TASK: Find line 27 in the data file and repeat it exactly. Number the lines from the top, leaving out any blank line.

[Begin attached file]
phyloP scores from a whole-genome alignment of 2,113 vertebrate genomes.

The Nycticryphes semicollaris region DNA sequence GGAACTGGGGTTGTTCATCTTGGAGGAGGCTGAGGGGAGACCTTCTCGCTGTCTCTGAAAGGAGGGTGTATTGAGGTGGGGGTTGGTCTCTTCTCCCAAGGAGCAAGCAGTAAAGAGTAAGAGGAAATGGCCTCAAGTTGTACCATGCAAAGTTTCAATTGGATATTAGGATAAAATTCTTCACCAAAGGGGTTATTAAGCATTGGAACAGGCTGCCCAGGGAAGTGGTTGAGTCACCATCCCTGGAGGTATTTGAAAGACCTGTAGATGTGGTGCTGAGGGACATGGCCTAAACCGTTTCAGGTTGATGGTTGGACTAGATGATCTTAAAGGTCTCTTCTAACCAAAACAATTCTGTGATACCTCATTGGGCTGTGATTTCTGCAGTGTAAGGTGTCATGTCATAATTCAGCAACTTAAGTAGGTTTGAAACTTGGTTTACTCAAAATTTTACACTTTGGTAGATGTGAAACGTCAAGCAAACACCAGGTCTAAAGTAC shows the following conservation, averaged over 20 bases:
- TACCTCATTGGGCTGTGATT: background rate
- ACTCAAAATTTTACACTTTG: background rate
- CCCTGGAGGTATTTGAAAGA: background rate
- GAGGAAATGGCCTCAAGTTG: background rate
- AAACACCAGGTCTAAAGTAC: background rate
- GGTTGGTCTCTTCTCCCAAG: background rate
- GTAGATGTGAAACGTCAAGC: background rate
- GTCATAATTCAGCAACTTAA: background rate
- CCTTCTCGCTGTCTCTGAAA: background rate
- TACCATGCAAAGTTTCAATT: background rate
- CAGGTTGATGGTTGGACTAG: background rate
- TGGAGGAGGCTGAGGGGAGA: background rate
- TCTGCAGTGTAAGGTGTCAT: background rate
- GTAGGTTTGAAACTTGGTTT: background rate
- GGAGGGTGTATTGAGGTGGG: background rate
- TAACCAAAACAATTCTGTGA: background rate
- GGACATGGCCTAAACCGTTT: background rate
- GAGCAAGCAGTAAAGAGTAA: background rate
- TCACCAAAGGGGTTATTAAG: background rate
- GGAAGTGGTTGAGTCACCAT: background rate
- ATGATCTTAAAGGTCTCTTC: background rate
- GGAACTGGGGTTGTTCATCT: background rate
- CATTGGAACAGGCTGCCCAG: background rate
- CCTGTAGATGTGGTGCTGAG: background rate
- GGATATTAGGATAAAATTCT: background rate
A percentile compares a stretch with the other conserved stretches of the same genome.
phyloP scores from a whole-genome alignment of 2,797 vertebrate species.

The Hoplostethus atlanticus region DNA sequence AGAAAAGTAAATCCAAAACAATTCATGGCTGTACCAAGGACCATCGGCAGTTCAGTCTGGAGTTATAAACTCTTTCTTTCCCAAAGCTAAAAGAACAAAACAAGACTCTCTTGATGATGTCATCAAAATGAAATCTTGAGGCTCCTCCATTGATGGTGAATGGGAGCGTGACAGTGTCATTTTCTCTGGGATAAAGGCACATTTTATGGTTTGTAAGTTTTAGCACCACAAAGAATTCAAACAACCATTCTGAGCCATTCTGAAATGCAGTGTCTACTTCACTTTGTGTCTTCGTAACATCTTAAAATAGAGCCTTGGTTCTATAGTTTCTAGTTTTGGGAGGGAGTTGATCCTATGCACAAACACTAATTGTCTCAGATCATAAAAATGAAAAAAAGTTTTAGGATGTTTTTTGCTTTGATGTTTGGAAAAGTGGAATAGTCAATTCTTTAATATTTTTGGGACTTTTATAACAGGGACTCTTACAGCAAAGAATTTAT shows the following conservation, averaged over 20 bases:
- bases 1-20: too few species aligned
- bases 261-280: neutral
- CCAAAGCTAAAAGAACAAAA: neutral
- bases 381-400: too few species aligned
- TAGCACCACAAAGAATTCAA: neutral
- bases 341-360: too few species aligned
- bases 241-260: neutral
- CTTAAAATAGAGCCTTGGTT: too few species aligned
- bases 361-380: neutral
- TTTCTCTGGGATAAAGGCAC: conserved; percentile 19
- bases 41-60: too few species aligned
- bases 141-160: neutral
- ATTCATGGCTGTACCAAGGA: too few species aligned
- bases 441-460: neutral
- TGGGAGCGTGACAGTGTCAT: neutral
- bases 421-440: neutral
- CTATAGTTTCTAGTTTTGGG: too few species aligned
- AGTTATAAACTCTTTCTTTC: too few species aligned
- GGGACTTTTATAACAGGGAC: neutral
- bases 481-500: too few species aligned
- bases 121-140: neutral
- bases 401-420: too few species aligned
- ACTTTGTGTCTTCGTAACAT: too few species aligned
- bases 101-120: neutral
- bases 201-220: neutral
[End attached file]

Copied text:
- GGATATTAGGATAAAATTCT: background rate